Multiple Intelligences have become almost a buzz word in education today.  In our course work we studied multiple intelligences and took a quiz to see what ours were.  Knowing how you learn is important for your own learning but even more important for your student’s learning.  Why?  How does knowing how I learn make me a better teacher? Because if you can identify what motivates you it can change how you motivate others.  After reading the chapter on intelligences I watched the coffee talk and though it was one of our shorter talks it was jam packed with information.  As Dr. Perez said ” The more you can get them to use their intelligences it gives you so much more to build upon.”  I feel this is absolutely true.  The more we can tap into their interests the better foundation we can form and create concrete learning and a love for lifelong learning.

I believe that by incorporating multiple intelligences it hooks students into learning.  It also allows for us to tailor lessons to our students.  For example, I am an Auditory learner, because I know that is my strength I can write lessons that accommodate this strength for others.  But wait!  Everyone has different intelligences and not just one but multiple ones how do I bring that in?  We incorporate more than one intelligence in a lesson.  For example, if I am teaching a lesson on the nursery rhyme Jack and Jill.  I would start by having different ‘centers’ then group the kids in pairs (one boy, one girl) the first pair would go to the first ‘center’ and read ‘Jack and Jill went up the hill’ and there would be a ‘hill’ for them to go up.  At the top of the ‘hill’ there would be a pail and the students would take the rope tied to the pail and lower it to another group on the other side of the hill.  The group at the bottom would then ‘fill’ the bucket with ‘water’ (blue paper) then they would have to find a way to communicate that the bucket was ‘full’.  The group on top would then pull the bucket up and read ‘to fetch a pail of water’ and would have to define what the word fetch means.  Then they would come ‘down’ the hill and fill the bucket for the next group before going on to the tumbling mats area where they would ‘fall down’ tumble and then they would have to draw/ make their broken crowns.

This seems silly and like a game but it is indeed using multiple intelligences.  It is using kinthetic for the movement, interpersonal for the groups, auditory for the reading, visual spacial for drawing, and musical for singing the rhyme itself.  By using all of these intelligences I have not only engaged the students but made it fun solidifying the information and encouraging continued learning.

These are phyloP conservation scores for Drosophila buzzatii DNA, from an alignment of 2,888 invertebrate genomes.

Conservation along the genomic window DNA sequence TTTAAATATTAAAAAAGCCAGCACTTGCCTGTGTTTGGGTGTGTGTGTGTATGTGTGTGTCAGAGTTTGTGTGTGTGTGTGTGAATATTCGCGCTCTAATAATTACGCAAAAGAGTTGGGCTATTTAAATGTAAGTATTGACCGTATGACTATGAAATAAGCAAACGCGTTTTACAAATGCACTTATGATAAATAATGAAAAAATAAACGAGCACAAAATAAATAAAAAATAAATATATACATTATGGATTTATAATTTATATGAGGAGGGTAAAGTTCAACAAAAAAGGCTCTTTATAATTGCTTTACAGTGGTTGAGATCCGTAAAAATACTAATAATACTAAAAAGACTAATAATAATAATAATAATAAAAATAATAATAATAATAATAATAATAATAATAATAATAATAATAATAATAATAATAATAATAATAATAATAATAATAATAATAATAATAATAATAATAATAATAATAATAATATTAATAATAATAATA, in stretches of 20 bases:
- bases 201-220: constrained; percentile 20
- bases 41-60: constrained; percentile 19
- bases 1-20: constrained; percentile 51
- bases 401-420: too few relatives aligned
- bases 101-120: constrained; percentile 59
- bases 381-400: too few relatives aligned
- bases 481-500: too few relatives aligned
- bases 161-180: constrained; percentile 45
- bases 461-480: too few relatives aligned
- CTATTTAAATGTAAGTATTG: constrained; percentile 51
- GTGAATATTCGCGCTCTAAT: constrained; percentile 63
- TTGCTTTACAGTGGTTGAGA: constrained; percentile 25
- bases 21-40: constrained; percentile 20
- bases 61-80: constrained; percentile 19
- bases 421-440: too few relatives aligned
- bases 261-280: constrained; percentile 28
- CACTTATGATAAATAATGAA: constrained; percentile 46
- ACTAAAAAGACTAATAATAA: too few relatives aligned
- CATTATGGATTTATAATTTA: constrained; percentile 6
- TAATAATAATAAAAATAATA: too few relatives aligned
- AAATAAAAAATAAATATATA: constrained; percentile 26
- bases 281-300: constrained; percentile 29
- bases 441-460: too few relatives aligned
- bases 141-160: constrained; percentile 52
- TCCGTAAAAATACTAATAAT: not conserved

There is SO much information out there about multiple intelligences that I can’t possibly show all of them, however, I did pick a few that I thought were interesting and informative.

Here is a great quick video about how everyone is made up of several intelligences. I liked this one because it not only was a great video but it incorporated using multiple intelligences in teaching you the video!

Another great video is this one; which shows using different intelligences to teach math.  Sorry for the potato quality of the video but it really has some awesome ideas!

Then I came across this article that had a wealth of links to ideas on how to incorporate multiple intelligence in your classroom.

Finally, really defined multiple intelligence and broke them down for easier understanding and to help you find ways to incorporate it in our classrooms.

I personally, love incorporating multiple intelligence in my lesson plans.  When I taught art this year I wrote the final to incorporate the different intelligences.  I’ll post a copy of the lesson.  I plan on incorporating multiple intelligences into all of my lessons.  Simply because by engaging students we encourage learning and retention and besides learning should ALWAYS be fun!

art final

personal eval

peer eval

art finalpersonal evalpeer evalteacher eval

By allowing students to choose not only their medium but also the information and the way it was presented it incorporated all of the intelligences.  I also had them reflect on themselves and their peers.  It was a fun project and the kids did awesome.

You help me make the Rules

My name is Will Heck, and I am absolutely fascinated by the practice we studied  in the Progressivism chapter that had to do with letting students establish their own rules in the classroom.  This practice seems to exemplify the Progressive virtue of partnering with students.  I was also fascinated by it because it is an excellent example of student centered classroom where the teacher is more of a guide/coach than an expert.

I first learned about this practice in a KNEA-SP meeting here at Kansas State University.  We were in a presentation about classroom management theories, and this practice instantly caught my attention as something I could resonate with, and will attempt within my own classroom.  It will involve meeting with the students early in the school year for a detailed discussion of what makes a safe,welcoming, classroom where they feel they can learn, and also feel safe to share their opinions.  Once this discussion is complete we, as a class, will attempt to formalize these rules into a coherent list.  After this step is complete I will personally review these rules and see if there are any glaring omissions. Present these rules in a contract form for the students to sign.  I will keep these rules posted in the classroom, and will discipline my class according to these rules.

As I hope to teach middle school social studies I hope to link this practice to a discussion about the different forms of government that exist in the world, and the processes those systems use to pass laws.  I think that this process of creating class rules in this environment will help student by in, as well introduce some key ideas about civics, and government.